Her research on Seward throws up Kathy Switzer the first woman to run the Boston marathon back in 1967. No big deal you might say, except it was a men only race back then and she had a running battle, quite literally in this case, with officials and other runners.  Her story is the inspiration for Emma, who even finds a cause on the internet to support with her run, a girl Sarah, suffering from cancer.

Anna, who, incidentally had a sister, Sarah, who died of typhus, is played by Heather Westwell, last seen at the Garrick in the very funny Crimes against Christmas.

She gives us a rather prim and proper Seward who might have been a radical in her own time but is a rather staid conservative in ours. The comparison between the in yer face Emma and the in your place Anna is quite telling, 1760s against 2017.


Lizzie Wofford as struggling student Emma with her life projected on a screen behind her

Emma’s research throws up important figure in feminism, such as the French intellectual Simone de Beauvoir, whose scandalous behaviour and strange sexual relationship with Jean Paul Sartre, hardly went unnoticed but she also found  women who history and convention had studiously ignored or dismissed.

Women such as radio pioneer Hilda Matheson, palaeontologist Mary Anning, and mathematician Ada Lovelace, who wrote the first computer programme more than a century before the first computer appeared.

Picture frames, hanging from the ceiling, frame each character as Wofford gives them life, while running through Anna’s world were the sons of Lichfield, the grumpy Samuel Johnson, the corpulent Erasmus Darwin and, the greatest actor of his age, David Garrick, after whom the theatre is named.

The two parallel lives once separate, slowly converge until it is hard to decide if Anna is a figment of Emma’s imagination or is she the figment of Anna’s brought up to date.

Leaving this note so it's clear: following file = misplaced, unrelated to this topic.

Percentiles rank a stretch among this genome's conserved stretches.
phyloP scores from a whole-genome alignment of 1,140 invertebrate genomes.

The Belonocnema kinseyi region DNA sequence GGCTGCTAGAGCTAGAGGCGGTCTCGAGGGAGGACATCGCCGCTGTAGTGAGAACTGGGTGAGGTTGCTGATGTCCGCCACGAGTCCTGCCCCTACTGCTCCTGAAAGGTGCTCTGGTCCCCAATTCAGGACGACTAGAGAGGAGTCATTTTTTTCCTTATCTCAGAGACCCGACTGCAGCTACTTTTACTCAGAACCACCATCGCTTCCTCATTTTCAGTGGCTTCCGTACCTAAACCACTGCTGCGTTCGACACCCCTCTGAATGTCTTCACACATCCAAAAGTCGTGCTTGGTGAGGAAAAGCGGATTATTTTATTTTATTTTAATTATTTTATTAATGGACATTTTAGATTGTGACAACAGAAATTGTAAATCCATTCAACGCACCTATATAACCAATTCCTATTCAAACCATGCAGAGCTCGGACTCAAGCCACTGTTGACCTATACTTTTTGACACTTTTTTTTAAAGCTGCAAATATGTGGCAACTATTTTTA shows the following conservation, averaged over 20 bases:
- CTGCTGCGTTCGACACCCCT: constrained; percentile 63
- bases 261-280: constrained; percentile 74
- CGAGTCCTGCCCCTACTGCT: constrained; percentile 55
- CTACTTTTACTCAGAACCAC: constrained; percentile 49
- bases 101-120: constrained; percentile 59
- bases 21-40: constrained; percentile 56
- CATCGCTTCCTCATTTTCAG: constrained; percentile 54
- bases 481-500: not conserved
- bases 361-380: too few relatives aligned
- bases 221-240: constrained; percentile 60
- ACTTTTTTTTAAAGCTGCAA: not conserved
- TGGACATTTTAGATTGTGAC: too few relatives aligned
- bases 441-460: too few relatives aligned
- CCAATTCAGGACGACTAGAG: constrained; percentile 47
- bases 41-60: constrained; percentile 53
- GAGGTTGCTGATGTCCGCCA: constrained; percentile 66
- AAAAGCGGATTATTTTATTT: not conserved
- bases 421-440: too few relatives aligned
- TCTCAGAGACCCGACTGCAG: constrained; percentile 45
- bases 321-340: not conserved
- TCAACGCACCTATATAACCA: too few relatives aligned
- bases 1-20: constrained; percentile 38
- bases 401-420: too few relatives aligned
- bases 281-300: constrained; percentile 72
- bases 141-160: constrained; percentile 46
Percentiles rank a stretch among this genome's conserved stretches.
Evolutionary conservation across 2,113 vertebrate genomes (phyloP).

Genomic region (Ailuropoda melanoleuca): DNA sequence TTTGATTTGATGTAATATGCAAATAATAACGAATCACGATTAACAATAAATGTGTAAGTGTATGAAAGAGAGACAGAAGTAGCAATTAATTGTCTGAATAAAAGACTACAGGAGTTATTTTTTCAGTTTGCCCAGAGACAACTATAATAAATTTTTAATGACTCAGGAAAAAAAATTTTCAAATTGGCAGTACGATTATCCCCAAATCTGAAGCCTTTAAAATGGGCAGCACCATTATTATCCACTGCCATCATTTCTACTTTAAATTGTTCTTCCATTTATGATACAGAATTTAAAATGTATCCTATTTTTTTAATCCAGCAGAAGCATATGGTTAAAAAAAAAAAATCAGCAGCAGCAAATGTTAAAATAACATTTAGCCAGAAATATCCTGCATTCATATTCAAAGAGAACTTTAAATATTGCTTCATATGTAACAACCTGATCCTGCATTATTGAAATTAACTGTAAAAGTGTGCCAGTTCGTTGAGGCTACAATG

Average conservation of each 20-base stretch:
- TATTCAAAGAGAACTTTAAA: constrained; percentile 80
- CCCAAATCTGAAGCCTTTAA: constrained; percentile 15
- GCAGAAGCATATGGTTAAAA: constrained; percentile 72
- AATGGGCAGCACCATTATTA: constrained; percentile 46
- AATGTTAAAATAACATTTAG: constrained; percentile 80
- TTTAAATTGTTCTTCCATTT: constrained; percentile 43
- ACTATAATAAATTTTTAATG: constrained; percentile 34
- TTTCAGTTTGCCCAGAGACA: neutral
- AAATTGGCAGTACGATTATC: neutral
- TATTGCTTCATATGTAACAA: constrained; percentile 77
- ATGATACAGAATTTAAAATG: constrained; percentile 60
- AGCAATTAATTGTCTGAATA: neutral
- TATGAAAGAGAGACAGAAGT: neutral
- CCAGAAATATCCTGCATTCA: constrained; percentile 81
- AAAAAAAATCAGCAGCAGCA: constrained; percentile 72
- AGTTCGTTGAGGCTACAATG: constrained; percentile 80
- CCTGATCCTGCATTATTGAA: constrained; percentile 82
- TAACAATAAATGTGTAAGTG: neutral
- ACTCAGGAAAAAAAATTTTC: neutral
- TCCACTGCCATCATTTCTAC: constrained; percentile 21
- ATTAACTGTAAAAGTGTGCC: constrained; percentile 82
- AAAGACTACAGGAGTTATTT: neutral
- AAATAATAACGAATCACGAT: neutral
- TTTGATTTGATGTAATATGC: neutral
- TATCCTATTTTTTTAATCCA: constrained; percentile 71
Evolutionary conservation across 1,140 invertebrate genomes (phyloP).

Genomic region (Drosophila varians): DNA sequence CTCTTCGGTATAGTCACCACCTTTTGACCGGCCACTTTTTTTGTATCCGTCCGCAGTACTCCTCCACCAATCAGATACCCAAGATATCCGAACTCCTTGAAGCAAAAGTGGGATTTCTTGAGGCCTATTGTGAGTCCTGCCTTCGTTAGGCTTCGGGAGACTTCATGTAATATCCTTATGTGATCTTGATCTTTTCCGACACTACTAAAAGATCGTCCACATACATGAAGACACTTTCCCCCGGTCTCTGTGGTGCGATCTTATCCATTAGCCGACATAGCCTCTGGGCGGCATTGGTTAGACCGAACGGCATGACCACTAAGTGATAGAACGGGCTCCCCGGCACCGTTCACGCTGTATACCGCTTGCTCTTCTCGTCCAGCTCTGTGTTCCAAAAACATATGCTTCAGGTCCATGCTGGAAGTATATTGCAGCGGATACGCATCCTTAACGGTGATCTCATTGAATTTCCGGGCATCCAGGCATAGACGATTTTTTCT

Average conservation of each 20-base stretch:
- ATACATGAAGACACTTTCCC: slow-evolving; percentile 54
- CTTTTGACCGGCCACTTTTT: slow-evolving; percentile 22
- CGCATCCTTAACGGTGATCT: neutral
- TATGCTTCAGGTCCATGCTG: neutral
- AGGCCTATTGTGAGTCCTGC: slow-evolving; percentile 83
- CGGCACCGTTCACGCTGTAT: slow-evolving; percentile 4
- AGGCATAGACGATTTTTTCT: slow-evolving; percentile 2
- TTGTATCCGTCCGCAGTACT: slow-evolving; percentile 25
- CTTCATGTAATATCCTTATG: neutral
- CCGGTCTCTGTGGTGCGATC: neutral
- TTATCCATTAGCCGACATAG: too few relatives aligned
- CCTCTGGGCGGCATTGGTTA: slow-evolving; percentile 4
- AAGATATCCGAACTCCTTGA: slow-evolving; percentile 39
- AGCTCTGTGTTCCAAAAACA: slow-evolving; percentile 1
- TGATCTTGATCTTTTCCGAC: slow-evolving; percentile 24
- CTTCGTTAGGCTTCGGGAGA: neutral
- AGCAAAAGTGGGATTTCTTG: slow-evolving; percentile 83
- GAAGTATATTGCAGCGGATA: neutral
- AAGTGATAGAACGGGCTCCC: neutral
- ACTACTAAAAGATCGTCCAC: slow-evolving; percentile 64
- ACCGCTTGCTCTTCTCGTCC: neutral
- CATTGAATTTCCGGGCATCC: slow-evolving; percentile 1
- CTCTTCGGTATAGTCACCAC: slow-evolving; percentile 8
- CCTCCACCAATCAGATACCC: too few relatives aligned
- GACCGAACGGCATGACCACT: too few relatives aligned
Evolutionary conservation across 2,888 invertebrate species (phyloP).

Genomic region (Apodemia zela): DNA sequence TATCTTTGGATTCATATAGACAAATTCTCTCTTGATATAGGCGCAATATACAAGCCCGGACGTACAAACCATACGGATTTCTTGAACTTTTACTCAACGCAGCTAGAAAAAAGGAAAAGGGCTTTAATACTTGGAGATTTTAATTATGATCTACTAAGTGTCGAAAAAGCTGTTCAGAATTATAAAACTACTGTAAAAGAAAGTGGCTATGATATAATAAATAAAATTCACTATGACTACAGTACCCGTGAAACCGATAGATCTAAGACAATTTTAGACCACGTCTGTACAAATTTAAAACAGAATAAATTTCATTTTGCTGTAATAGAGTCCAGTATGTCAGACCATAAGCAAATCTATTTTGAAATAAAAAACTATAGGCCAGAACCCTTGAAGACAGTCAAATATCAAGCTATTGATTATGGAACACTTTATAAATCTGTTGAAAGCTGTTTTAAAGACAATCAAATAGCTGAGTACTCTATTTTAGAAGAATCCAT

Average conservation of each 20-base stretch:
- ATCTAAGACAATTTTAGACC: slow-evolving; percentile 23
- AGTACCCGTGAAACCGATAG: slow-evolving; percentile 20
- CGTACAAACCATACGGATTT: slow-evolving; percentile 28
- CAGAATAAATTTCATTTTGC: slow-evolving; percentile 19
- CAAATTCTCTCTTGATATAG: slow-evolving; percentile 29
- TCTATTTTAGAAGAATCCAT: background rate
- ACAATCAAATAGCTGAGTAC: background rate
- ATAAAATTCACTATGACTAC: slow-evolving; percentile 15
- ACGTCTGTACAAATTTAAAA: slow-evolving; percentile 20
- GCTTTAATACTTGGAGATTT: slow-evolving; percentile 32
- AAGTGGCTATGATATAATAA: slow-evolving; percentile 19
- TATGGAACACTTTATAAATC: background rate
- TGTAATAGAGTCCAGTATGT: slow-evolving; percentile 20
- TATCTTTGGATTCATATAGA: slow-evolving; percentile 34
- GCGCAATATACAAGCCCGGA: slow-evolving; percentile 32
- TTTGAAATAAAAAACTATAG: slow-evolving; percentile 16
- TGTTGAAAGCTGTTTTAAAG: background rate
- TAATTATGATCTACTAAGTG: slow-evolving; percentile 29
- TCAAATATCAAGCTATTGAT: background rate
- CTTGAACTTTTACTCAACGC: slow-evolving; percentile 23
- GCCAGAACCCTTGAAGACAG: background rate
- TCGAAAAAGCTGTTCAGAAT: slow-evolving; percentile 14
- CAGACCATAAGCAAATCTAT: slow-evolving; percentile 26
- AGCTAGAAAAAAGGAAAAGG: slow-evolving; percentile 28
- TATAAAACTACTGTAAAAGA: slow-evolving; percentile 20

One we know is real – after all she is in Wikipedia and can be Googled, dammit she even has books – but then Emma has Facebook, twitter and other accounts so she must be real as well, so do we believe real reality or virtual reality. Make you own mind up,

The studio set by Connie Watson is simple and clever with Emma sprawling over a student desk, laptop and phone always at hand with a running machine to prepare for her marathon and relive frustration.

Anna sits in a four poster of a room, an ivory tower, lit by a candle and surrounded by books and learning.

The Garrick technical team have done a superb job projecting computer images and screens onto the back wall, with instant pics, and all manner of graphics and messages in what is an interesting and intriguing production.

It is also a production that makes Lichfield Garrick a producing house of original works for the first time. True, it has commissioned its own pantos, and the Rep had its own productions of plays such as Who's Afraid of Virginia Woolf? The Blue Room, Haunting Julia and The Entertainer,  but this is the first original  play produced by the theatre, and was commissioned to mark the 300th anniversary of the birth of David Garrick.

Scott Jeffs has seen her Fanny – a New Musichall and Wolfie and the Showgirl appear recently, winning awards and garnering positive reviews and this will only enhance her growing reputation. Directed by Garrick artistic director Tim Ford, Letters to Emma runs to 07-10-17

Roger Clarke